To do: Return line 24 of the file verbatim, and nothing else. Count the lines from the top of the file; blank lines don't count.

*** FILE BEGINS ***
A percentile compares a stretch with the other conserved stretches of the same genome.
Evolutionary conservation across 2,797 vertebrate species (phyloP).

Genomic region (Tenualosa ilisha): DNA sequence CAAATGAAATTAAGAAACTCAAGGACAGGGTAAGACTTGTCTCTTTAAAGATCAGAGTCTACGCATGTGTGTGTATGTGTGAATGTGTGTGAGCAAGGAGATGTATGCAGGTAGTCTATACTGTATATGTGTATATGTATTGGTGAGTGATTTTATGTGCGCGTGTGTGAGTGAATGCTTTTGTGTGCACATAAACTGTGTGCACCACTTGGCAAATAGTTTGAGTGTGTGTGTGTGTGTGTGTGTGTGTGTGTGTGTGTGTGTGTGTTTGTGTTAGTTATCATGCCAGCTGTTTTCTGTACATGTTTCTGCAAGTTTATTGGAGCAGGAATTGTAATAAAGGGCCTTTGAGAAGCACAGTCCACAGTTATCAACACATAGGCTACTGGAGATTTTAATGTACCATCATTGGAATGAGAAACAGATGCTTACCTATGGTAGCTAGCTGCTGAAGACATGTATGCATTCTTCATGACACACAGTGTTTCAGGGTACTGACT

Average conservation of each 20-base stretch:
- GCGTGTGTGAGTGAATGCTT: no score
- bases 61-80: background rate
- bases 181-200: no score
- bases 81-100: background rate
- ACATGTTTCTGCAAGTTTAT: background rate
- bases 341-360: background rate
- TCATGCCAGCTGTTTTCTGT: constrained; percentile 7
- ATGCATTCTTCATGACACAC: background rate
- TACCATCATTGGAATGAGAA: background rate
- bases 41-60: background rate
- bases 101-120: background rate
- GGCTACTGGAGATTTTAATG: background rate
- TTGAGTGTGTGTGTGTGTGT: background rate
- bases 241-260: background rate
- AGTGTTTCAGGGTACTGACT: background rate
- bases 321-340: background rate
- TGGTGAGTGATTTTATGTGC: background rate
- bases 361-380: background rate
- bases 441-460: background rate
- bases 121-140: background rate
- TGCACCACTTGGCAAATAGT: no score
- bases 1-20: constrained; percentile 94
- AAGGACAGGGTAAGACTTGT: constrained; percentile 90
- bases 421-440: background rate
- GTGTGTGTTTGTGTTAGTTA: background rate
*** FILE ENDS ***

- bases 121-140: background rate